An Al-Qaeda-linked Canadian Muslim was on Wednesday sentenced to life for plotting attacks on European targets and spreading jihadist propaganda on the internet.
Said Namouh, 37, who immigrated to Canada from Morocco in 2003, was arrested in 2007 in a small town near Montreal. Evidence at his trial showed that the man served as a point man for the online Global Islamic Media Front (GIMF) - an Al-Qaeda-linked group - in promoting jihadist propaganda and recruiting jihadists.
Operating under the name of 'Ashraf' from his home, the terrorist spent hundreds of hours on online chats promoting jihadist propaganda, praising attacks on western soldiers in Afghanistan and Iraq, and preparing propaganda videos.
Police recovered more than 1,000 hours of online chats by the Moroccan man on jihadist websites.
He had also planned terrorist attacks on installations and leaders in Germany and Austria, including the 2008 Euro soccer tournament (jointly held by Austria and Germany) and the OPEC headquarters in Vienna.
The prosecution said the terrorist twice visited the targets and was about to leave Canada when he was arrested in September 2007.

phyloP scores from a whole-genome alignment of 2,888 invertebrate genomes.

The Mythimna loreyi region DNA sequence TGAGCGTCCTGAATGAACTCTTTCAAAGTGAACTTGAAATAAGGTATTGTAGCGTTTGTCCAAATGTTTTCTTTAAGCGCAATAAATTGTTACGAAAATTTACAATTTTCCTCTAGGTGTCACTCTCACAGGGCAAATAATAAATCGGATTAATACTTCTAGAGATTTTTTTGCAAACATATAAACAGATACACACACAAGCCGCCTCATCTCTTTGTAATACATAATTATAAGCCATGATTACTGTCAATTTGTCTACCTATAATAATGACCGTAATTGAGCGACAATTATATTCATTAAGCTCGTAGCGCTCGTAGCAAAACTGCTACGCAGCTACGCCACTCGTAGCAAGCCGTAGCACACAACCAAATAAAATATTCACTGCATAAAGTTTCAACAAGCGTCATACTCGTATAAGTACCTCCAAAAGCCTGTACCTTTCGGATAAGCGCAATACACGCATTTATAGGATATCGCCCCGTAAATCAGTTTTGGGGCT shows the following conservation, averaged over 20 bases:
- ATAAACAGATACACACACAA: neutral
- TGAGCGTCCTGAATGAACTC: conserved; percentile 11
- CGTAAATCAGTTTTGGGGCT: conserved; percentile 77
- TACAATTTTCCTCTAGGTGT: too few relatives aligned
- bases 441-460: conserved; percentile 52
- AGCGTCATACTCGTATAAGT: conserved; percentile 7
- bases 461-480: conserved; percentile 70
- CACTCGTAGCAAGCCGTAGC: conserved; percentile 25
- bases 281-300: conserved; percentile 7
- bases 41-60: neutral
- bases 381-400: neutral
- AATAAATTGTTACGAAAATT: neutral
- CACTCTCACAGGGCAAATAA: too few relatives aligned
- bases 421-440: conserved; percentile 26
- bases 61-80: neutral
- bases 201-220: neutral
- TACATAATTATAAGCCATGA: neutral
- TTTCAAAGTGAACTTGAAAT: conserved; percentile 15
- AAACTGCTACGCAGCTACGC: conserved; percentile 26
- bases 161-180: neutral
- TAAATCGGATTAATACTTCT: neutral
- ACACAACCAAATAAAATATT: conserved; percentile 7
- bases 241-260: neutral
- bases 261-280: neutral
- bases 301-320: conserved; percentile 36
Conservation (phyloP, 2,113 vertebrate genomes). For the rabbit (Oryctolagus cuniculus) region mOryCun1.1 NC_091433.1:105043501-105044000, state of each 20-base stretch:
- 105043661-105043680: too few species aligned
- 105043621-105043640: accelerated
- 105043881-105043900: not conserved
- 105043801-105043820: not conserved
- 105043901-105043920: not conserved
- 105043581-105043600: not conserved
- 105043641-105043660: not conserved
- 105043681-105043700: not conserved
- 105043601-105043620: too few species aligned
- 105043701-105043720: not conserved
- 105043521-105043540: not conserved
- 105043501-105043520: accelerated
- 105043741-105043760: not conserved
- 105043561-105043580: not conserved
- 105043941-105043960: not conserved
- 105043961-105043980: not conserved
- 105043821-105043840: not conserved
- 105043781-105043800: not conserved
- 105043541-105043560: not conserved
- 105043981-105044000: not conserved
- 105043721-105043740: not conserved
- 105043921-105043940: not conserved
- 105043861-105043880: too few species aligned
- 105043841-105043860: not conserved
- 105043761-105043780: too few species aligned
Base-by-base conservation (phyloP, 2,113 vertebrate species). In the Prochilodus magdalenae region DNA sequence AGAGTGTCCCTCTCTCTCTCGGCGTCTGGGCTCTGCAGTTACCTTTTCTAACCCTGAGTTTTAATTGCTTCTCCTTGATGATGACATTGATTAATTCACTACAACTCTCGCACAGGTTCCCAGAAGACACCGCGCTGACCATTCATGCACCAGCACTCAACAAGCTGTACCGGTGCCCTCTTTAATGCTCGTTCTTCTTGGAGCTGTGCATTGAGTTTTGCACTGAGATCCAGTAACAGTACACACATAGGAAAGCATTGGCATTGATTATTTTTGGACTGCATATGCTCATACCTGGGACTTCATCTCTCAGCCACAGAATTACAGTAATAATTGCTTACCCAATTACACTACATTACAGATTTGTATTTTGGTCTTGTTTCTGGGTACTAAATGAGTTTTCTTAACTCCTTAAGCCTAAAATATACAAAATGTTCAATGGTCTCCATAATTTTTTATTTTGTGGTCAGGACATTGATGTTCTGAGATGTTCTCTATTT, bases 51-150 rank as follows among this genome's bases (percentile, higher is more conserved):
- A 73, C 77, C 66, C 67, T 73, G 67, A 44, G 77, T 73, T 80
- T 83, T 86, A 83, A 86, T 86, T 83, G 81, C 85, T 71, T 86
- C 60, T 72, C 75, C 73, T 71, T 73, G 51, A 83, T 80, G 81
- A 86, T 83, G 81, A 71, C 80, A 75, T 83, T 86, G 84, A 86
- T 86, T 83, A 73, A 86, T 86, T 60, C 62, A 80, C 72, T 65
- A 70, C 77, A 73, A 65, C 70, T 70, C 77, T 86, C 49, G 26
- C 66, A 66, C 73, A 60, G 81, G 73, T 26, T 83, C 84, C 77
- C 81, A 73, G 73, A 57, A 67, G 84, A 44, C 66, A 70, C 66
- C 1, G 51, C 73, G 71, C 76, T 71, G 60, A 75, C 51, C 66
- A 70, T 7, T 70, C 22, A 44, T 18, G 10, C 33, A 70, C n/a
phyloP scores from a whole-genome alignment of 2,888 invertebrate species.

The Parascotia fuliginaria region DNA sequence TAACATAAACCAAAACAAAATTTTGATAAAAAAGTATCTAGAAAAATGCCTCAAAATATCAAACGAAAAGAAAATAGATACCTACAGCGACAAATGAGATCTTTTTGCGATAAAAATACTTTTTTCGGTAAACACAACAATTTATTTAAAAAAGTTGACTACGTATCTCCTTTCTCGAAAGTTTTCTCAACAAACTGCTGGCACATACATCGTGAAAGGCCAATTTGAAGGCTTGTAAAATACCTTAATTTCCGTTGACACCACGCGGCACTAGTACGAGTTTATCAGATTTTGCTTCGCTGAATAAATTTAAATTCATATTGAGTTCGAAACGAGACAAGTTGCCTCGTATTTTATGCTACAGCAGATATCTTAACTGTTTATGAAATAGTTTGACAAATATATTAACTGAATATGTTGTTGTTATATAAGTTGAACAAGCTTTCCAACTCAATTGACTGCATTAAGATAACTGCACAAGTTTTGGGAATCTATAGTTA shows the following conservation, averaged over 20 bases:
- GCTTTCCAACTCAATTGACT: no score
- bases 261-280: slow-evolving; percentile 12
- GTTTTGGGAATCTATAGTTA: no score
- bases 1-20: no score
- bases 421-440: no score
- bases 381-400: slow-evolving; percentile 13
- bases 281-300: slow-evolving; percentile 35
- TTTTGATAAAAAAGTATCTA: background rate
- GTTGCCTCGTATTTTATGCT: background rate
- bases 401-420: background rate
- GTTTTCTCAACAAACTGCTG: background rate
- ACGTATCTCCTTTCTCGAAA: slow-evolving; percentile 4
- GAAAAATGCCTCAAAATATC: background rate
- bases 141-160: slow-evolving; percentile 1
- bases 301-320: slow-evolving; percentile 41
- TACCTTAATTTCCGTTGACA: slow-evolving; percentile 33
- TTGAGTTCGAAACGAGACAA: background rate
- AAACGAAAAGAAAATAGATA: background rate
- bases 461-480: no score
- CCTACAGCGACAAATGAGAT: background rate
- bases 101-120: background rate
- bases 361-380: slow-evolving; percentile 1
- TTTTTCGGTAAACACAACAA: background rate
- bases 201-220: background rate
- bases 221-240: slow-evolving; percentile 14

The Moroccan man, who has yet to acquire Canadian citizenship, maintained that he is innocent.
Sentencing him to life, Judge Claude Leblond said he posed a threat to Canada and remained repentant for his actions.
"The zeal he showed in his participation in the activities of the GIMF and more particularly, the incitation to violent jihad also show he is a danger. We don't know when, if ever, he'll cease to be dangerous,'' the judge said in his verdict.
"In no way since the events has he distanced himself from terrorism," the verdict added.
Since he is not acquired Canadian citizenship yet, the Moroccan man faces deportation to his native country once he is eligible for parole after 10 years.
He is the second Al-Qaeda-linked terrorist to be jailed for life in Canada within a month.
Last month, Zakaria Amara, the leader of the Toronto-18 terror plot, was given life sentence by a Toronto court. The plot, which could have been Canada's 9/11, was unearthed in June 2006 with the arrest of 18 Muslim men from the Toronto area.
They had planned to storm and blow up the nation's parliament, take leaders hostage and behead the prime minister. They had also planned to drive explosive-laden trucks into the offices of the Canadian spy agency, the Toronto Stock Exchange and a military base in Toronto.